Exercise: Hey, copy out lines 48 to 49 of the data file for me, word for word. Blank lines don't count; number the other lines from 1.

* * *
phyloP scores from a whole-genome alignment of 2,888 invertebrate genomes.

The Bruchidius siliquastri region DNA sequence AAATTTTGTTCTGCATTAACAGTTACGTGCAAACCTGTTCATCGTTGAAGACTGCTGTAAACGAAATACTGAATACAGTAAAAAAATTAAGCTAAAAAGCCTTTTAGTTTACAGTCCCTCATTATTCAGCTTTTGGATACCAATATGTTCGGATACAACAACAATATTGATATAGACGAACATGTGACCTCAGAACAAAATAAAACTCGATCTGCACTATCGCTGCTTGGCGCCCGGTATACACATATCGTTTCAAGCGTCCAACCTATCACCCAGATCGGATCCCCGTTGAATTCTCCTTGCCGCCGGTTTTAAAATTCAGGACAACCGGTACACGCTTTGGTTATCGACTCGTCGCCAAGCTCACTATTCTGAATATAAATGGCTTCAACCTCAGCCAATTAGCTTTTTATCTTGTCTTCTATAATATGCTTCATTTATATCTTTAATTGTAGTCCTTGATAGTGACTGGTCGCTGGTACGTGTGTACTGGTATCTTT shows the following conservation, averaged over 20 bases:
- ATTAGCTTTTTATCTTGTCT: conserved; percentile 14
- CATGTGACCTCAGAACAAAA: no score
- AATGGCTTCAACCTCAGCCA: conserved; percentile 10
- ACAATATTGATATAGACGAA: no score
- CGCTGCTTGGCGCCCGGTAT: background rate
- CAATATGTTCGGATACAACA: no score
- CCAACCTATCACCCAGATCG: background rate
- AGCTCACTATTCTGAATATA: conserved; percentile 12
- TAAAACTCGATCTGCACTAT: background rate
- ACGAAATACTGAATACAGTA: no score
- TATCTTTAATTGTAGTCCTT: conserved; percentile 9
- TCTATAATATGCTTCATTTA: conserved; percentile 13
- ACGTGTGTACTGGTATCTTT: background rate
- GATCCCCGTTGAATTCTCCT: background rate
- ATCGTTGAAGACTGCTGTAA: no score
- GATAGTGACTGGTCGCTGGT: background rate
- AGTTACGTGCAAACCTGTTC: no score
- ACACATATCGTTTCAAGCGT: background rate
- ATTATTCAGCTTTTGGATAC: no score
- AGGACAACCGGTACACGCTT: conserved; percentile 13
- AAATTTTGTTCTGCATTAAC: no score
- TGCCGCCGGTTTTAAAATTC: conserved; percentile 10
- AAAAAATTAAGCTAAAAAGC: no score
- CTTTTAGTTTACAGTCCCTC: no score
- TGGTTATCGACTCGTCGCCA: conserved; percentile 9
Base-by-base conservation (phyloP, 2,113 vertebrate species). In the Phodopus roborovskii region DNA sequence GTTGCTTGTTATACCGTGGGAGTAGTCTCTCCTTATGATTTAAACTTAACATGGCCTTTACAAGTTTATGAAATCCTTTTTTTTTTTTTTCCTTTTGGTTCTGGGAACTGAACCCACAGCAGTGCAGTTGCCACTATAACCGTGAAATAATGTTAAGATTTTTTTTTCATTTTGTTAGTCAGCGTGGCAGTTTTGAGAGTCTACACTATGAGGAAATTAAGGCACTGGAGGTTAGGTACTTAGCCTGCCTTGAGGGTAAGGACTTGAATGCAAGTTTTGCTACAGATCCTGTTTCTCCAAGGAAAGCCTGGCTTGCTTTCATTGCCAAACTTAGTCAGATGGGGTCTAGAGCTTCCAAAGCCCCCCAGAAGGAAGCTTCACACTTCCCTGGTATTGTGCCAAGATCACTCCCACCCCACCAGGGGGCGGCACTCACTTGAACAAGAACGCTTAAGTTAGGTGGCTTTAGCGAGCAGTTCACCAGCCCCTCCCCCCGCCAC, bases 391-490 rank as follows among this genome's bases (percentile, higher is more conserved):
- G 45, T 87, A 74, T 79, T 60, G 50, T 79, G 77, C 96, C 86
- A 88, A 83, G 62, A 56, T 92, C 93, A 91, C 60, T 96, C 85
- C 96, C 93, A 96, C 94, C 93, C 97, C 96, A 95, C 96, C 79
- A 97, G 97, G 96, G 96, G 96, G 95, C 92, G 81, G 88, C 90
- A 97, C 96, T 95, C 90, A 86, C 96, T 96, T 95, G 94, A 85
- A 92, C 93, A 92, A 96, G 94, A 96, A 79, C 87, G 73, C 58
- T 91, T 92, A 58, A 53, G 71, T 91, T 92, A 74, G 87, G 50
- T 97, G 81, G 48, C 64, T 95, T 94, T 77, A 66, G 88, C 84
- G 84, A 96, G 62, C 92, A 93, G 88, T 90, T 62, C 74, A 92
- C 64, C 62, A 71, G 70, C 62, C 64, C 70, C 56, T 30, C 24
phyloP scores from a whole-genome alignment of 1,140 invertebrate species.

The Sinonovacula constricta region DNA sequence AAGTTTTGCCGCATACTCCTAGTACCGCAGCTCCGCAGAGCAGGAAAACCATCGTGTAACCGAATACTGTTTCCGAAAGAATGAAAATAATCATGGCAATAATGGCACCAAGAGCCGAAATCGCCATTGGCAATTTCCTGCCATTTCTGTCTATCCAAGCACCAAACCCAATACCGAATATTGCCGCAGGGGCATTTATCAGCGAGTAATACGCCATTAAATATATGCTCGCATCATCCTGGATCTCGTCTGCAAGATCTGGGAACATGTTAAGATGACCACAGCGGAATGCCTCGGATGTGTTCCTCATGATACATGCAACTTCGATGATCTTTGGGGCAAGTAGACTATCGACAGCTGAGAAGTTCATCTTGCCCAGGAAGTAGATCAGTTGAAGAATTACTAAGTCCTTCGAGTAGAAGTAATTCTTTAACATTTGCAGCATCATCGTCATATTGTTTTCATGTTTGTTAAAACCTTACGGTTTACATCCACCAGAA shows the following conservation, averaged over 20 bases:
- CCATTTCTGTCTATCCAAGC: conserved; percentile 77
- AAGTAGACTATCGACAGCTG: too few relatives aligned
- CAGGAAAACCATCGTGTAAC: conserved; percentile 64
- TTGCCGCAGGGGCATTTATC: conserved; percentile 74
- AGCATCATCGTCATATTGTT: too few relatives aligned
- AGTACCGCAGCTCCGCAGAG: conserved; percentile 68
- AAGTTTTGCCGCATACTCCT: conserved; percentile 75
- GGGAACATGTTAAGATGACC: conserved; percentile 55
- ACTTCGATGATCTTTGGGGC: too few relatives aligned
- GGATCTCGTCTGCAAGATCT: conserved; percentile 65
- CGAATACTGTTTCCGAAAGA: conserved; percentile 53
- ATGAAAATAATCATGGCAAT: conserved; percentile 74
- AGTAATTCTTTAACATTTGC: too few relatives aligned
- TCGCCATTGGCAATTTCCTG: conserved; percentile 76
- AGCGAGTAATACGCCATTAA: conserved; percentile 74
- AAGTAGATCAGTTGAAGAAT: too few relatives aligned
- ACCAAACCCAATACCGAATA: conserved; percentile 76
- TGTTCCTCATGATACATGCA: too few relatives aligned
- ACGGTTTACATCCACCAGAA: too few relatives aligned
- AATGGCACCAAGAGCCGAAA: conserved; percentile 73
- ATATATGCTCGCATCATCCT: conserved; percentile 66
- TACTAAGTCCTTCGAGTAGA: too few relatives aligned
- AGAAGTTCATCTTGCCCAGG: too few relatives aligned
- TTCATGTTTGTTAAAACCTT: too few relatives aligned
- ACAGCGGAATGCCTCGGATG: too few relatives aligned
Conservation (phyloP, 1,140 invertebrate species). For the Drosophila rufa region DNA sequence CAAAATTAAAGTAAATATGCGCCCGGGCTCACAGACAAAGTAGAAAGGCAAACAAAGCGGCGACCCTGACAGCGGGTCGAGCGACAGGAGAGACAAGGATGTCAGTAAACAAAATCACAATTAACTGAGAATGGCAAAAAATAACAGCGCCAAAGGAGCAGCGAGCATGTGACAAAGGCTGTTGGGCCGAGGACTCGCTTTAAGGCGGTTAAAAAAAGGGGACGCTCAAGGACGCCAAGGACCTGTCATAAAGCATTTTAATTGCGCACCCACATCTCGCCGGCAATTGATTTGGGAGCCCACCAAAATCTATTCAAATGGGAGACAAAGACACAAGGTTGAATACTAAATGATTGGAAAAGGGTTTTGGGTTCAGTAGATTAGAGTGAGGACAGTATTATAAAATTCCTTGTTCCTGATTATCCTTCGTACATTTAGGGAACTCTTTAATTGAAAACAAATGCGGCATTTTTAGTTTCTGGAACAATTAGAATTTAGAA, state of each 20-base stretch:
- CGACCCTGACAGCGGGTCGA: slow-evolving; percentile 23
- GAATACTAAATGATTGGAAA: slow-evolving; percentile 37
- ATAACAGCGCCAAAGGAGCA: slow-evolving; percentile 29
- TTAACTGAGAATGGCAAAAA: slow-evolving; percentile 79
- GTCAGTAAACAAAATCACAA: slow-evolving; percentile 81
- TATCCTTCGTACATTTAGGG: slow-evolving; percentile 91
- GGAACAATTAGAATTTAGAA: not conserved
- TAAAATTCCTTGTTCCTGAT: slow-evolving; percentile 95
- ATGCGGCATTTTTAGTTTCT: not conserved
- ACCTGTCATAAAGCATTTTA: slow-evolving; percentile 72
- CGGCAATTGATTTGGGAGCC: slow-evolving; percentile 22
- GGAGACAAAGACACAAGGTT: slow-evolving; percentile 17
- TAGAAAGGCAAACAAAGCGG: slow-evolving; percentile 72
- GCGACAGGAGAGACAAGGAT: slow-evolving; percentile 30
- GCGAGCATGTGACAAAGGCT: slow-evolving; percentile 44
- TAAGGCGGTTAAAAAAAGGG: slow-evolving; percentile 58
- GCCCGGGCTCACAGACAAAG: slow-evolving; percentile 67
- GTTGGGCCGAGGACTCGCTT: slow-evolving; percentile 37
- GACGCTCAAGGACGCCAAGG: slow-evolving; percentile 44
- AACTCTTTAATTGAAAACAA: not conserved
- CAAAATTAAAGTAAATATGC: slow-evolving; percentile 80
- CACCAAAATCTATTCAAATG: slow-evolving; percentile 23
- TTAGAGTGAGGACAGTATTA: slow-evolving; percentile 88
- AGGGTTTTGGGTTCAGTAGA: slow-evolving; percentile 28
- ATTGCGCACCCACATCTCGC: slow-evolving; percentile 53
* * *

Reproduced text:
- GGGAACATGTTAAGATGACC: conserved; percentile 55
- ACTTCGATGATCTTTGGGGC: too few relatives aligned